Alabama Public Library Service: It’s ‘essential’ parents determine suitability of books
The head of the Alabama Public Library Service wrote in a letter to Gov. Kay Ivey last week that it was “essential” that parents determine the suitability of library materials for their children.
“Children constitute a diverse demographic with varying talents, abilities and needs, influenced by factors such as age, cultural background, sociological context and economic circumstances,” Nancy Pack, the director of the APLS, wrote in a Sept. 12 response to a Sept. 1 letter from Ivey amid mounting attacks on library content in the state. “Consequently, it is crucial to account for this diversity when planning library services.”
Ivey’s letter asked a series of questions surrounding policies for children and access to materials, as well as the agency’s relationship with the American Library Association (ALA), in particular any money paid to the organization, which has come under attack from activists attacking books in public libraries.
Pack wrote in the letter that the agency does not have a direct role in ensuring that children do not have access to inappropriate materials or screening inappropriate content from children but noted many library cards “feature statements that make it clear that parents are responsible for materials checked out by their children,” and some require parents and guardians to be present when children check out material.
“Additionally, numerous libraries in Alabama have established statements regarding the acceptable presence of children in the library, typically encouraging parents or caregivers to accompany the children,” the letter said. “These policies primarily prioritize the safety and well-being of children while using library facilities.”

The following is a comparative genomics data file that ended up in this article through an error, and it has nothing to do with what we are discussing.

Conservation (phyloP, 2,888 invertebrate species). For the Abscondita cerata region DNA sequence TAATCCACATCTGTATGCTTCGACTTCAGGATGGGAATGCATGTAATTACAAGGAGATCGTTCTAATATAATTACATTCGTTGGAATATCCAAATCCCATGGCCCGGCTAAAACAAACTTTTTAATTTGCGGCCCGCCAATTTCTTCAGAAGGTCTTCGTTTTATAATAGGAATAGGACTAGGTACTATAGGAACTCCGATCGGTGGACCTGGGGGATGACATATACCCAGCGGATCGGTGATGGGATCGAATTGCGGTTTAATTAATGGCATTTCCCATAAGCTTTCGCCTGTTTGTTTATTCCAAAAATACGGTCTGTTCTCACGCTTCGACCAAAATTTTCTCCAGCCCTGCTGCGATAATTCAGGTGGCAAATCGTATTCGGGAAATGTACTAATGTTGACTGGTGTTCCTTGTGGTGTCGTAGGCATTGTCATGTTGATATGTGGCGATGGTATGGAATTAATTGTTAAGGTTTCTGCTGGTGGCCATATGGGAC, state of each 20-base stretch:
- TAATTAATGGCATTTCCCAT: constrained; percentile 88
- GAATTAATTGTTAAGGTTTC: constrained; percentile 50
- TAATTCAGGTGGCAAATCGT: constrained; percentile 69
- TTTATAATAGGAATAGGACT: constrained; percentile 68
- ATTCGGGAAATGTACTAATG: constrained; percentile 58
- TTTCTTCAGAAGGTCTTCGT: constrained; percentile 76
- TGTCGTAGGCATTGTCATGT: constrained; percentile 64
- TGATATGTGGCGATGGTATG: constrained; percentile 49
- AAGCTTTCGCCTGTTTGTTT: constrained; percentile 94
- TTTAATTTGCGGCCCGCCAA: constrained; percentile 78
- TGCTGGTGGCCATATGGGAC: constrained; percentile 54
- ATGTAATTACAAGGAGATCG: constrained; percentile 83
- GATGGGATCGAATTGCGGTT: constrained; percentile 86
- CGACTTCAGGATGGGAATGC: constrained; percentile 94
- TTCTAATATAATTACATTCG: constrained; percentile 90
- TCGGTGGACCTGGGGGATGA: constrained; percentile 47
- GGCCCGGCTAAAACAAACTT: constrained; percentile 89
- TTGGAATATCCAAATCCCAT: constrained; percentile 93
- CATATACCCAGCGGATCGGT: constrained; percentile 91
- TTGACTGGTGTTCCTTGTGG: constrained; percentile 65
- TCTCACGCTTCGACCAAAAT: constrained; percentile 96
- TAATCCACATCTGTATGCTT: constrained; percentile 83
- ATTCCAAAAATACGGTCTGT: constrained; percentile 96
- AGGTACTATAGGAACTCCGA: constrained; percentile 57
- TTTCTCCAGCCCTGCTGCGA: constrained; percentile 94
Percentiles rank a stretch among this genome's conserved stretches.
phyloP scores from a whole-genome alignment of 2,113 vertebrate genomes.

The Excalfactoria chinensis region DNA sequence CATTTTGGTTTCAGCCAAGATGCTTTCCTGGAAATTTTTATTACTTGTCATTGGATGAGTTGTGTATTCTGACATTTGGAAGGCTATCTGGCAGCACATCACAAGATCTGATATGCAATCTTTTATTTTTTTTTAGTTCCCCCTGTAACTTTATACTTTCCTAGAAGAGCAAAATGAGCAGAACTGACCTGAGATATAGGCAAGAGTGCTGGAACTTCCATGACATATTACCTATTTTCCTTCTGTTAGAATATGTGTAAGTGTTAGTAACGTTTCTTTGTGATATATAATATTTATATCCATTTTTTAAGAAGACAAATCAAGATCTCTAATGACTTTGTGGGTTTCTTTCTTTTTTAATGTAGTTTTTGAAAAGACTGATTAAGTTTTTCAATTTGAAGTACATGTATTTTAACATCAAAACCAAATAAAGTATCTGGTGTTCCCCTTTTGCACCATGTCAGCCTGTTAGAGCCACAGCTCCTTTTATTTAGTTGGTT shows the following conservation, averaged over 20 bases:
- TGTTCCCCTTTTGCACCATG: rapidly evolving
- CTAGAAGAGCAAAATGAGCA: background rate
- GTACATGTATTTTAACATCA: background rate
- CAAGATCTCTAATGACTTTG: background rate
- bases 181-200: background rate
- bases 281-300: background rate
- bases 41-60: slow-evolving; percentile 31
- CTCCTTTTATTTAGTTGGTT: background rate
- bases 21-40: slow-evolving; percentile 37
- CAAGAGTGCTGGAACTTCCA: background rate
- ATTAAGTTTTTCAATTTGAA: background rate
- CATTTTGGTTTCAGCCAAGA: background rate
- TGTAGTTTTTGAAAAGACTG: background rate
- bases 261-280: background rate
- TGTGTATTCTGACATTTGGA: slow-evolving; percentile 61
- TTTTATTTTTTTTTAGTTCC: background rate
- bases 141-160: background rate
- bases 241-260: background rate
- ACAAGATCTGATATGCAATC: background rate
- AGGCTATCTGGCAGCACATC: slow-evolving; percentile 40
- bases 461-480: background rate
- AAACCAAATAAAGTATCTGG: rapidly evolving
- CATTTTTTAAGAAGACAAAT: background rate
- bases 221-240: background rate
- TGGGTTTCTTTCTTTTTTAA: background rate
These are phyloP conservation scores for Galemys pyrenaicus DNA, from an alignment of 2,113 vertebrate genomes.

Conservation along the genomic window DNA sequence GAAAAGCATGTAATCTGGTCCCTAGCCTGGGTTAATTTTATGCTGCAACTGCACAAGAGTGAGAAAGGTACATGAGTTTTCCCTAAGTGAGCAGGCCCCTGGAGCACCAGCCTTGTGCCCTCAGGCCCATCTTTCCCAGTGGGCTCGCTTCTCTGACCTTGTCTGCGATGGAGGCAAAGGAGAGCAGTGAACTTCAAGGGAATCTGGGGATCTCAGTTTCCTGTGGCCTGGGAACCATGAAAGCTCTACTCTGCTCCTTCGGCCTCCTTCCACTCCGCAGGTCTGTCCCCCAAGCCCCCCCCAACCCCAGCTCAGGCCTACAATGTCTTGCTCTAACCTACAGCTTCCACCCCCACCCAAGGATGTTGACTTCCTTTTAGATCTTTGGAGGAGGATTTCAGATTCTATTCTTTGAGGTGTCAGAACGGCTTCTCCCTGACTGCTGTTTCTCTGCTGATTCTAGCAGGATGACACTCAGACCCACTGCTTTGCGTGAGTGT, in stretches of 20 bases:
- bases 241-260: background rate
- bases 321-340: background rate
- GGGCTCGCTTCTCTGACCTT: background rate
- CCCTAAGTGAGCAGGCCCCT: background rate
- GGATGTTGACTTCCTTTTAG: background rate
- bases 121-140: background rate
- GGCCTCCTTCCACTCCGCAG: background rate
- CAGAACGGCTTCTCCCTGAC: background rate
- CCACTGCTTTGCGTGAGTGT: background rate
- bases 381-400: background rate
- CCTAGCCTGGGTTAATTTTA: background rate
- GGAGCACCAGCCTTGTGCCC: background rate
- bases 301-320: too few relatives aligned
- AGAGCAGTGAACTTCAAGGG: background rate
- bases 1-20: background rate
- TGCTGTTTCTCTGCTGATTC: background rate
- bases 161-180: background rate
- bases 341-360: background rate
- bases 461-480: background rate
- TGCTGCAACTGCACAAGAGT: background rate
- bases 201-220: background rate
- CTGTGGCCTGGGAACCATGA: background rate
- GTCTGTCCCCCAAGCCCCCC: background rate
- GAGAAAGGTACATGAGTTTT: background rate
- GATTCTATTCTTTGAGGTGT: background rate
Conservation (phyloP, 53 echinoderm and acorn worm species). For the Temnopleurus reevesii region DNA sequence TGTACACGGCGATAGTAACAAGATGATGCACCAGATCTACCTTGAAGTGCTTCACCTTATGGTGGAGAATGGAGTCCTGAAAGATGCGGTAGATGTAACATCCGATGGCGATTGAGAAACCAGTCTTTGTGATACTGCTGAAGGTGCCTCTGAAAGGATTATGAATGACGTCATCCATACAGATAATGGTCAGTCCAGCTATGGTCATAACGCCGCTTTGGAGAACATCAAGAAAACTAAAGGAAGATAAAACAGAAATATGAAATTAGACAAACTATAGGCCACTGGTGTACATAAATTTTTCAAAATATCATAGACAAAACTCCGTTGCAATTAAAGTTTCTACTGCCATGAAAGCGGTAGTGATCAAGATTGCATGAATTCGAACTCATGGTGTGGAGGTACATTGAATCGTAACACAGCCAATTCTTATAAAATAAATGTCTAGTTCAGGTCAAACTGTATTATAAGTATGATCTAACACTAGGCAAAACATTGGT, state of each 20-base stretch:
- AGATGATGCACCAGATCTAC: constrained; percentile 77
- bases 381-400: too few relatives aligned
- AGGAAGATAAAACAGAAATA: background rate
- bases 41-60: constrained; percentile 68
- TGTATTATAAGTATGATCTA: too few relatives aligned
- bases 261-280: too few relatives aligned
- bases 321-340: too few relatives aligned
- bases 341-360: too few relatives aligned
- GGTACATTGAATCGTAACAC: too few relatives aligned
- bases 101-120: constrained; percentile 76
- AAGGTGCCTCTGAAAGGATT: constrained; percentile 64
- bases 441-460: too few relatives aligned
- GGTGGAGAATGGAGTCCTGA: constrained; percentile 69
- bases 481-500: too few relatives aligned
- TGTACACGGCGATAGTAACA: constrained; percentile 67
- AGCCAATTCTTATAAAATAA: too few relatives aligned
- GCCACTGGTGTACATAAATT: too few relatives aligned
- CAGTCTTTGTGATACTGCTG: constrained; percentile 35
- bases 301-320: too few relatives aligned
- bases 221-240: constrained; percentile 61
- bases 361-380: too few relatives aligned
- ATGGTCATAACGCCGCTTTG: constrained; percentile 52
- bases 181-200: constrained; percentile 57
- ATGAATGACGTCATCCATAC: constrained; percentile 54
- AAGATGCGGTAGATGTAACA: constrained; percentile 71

In response to a question from Ivey, Pack said the service had not received any complaints about material in libraries until this August. Pack also said the service had spent a little over $38,000 on ALA activities between 2019 and 2023, mostly for professional training and conferences.
Libraries throughout the nation have come under scrutiny for the materials they are providing to the public. Recently, Prattville city officials narrowly voted against a service contract that would have wrestled away the library’s autonomy and perhaps its funding. The incident stems from a group, Clean Up Prattville, that organized protest materials in the children’s section they deemed sexually explicit.
Another group has formed, Read Freely Prattville, to oppose Clean Up Prattville’s efforts.
Ivey asked about model library policies to help ensure that children don’t have access to books that are inappropriate. Pack referred to an article on policies implemented by a public library in Springdale, Arkansas requiring direct parental supervision for children who are 12 years old or younger, and limited supervision for children up to 15 years old. Pack wrote that article emphasized “that library staff cannot feasibly monitor children’s behavior or their choices of reading material.”
“Instead, the policies underscore that parents bear the responsibility for their children’s use of library resources and the selection of materials,” Pack wrote. “This approach reflects a common strategy in libraries to balance child safety and access to the resources while encouraging parental involvement and responsibility.”
Ivey said on Tuesday that her office was “pouring over that response.”
“We just got it recently, and we will certainly make some recommendations,” she said. “But right now, our goal is for children to certainly have the opportunity to visit libraries and read. At the same, we want families to feel safe while they are in the library and read books that are appropriate for them.”